God says this to the woman: “Your desire shall be for your husband, and he shall rule over you.” What does this mean? It does not mean that as a result of sin, man became the head of his wife. Paul makes it clear that was God’s design from creation. “For Adam was formed first, then Eve.” (1 Timothy 2:13) And in 1 Corinthians 11:3, Paul wrote, “But I want you to understand that the head of every man is Christ, the head of a wife is her husband, and the head of Christ is God.” The result of sin was that the complementary roles of a husband and wife, given by God at creation, were deeply damaged, leading to inordinate desire and domineering rule. Or as Derek Kidner puts it, “To love and to cherish becomes to desire and to dominate.” The word for desire here, “your desire shall be for your husband” is only seen twice in Genesis. The other time is in chapter 4, when God says to Cain, “…sin is crouching at the door. Its desire is for you, but you must rule over it.” (Gen. 4:7) In her sin, the woman’s desire was for her husband to eat the fruit and she invited him to do so, and as Allen Ross said, she did so “taking the lead rather than maintaining a partnership.” This idea is supported by verse 17 when God judges Adam, “Because you have listened to the voice of your wife and have eaten of the tree.” The word there can mean listen and follow, or it can simply mean, “to obey.” Because you obeyed your wife in violation of my commandment, Adam, this is what will happen…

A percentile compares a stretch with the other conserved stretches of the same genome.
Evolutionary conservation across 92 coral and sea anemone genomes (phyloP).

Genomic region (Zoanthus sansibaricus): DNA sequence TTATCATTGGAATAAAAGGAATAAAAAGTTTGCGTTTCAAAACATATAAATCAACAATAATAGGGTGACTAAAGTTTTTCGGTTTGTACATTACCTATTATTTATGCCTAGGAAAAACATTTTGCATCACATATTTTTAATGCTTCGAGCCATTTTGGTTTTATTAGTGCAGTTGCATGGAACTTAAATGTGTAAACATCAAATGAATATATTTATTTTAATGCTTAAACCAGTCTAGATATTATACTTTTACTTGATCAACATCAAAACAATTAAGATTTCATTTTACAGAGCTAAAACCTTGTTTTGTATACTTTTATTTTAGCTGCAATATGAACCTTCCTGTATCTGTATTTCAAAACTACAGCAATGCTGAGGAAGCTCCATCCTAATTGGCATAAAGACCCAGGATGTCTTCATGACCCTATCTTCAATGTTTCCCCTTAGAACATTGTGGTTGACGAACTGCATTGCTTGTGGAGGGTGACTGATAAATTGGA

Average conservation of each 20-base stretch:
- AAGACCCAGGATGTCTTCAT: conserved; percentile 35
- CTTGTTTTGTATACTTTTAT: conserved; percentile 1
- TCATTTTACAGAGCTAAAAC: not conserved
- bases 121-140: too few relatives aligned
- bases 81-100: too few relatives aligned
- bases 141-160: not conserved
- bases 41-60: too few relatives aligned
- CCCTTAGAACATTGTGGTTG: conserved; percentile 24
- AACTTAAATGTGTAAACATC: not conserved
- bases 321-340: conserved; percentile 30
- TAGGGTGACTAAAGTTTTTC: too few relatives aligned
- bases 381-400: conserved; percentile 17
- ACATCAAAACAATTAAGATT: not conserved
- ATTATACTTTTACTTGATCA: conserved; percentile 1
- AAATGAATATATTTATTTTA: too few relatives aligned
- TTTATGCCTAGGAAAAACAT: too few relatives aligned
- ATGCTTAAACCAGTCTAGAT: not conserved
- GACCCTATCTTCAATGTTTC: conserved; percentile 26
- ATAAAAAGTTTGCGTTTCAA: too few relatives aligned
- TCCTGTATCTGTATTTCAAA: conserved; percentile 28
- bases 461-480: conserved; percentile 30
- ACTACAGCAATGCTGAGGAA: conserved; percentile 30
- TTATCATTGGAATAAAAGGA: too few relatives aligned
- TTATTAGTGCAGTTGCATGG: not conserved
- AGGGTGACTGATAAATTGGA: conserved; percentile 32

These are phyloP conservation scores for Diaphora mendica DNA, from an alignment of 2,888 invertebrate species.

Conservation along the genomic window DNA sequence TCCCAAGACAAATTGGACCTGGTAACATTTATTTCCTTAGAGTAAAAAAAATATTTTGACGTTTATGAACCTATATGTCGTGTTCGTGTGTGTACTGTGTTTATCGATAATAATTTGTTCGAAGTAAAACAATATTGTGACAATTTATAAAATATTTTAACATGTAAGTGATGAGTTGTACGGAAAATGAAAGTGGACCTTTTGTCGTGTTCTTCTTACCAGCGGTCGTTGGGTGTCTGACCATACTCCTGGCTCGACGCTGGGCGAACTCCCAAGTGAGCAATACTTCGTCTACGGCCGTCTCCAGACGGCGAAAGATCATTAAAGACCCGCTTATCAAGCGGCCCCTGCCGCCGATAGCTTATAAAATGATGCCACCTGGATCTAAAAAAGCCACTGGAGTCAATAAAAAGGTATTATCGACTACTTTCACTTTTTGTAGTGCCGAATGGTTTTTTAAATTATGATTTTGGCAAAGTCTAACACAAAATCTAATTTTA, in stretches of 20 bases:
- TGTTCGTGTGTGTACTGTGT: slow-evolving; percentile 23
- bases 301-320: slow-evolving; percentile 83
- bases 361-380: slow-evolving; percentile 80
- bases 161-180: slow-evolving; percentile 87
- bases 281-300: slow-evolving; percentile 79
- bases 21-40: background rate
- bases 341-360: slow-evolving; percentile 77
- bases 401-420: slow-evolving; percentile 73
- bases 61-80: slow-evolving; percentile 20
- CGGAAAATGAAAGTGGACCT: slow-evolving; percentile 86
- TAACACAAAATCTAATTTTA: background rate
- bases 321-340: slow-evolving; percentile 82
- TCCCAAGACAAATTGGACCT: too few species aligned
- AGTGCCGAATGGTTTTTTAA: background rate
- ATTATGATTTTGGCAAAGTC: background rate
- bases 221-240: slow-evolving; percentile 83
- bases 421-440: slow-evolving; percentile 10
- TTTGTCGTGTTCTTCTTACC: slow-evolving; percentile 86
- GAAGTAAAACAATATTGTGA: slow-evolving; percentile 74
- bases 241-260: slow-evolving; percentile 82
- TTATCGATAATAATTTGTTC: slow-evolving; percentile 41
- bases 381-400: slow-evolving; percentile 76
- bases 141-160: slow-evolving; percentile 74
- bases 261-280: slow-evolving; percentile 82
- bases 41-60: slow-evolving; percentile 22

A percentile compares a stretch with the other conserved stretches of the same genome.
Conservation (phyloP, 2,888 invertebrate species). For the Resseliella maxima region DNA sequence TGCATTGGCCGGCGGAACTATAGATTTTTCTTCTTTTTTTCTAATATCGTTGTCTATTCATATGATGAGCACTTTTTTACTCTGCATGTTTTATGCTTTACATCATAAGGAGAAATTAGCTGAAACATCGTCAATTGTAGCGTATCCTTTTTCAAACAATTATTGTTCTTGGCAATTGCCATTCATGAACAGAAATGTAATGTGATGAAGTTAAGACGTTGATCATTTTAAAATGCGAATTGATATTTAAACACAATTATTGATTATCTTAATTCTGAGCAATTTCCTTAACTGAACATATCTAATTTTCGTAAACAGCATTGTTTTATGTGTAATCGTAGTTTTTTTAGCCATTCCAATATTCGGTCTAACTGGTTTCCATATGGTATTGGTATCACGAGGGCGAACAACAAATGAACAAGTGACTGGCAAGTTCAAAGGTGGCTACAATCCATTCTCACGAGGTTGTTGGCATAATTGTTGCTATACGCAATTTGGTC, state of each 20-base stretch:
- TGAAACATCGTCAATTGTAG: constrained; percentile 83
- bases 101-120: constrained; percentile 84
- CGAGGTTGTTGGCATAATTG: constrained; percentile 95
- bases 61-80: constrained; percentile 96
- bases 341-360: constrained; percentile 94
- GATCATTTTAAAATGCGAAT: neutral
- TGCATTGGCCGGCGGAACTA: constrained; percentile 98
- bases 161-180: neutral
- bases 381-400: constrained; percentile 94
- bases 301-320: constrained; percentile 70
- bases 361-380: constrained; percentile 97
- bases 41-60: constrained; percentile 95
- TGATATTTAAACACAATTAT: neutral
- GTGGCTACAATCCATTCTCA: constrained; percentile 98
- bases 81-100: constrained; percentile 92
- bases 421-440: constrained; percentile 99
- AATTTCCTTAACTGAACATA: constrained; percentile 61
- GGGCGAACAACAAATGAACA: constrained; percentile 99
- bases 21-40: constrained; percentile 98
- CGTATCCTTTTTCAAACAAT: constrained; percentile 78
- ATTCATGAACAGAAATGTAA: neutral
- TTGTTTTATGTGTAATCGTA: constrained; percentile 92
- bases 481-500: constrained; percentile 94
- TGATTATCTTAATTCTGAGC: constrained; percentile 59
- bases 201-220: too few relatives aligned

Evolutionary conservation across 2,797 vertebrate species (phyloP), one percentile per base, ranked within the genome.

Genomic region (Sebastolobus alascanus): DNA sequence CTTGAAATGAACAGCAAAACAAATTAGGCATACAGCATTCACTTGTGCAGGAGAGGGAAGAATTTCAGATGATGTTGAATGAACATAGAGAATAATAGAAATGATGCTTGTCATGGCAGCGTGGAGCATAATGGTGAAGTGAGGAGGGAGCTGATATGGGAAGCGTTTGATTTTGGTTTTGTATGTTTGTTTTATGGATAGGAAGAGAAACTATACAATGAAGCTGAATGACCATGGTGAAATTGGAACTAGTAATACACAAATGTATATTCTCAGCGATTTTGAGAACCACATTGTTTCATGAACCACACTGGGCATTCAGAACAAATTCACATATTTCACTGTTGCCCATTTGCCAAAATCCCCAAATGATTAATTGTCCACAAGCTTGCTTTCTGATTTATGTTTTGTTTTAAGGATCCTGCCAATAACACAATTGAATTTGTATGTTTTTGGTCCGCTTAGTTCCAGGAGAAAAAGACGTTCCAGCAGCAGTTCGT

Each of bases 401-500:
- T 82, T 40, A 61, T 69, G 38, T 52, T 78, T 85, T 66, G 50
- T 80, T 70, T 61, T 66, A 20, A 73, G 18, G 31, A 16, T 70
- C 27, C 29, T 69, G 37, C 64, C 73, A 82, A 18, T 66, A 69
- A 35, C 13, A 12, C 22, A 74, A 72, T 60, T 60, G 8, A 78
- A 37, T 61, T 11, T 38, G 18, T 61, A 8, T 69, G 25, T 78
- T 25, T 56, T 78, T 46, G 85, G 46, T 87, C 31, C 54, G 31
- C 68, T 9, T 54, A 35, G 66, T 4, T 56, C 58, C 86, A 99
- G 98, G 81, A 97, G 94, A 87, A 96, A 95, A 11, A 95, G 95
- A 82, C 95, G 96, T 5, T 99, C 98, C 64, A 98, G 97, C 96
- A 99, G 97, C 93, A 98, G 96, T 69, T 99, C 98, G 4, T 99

The consequences of sin include a tendency for the woman to want to control and a tendency for the man to want to dominate. Derek Kidner writes, “The woman at her worst would be a nemesis to the man, and the man at his worst would dominate the woman.” The manipulator and the bully make for an ongoing struggle in the relationship God designed to be the most like Christ and the church. But it doesn’t have to be that way! Think of a man and woman dancing the waltz together. In ballroom dancing, the man leads, and the woman responds to his initiative, and it is a beautiful thing. Believe me, when my wife and I waltz together, she sometimes has to take the lead because I don’t know what I’m doing. But her desire is for me to learn so that I can lead.
The good news in Christ is that there is hope for every marriage where both the man and the woman recognize their sinful tendencies and submit themselves to God and to each other. The good news is that in the church there can be great harmony and joy when men and women do the same, submitting themselves to the Lord of the church, and to one another.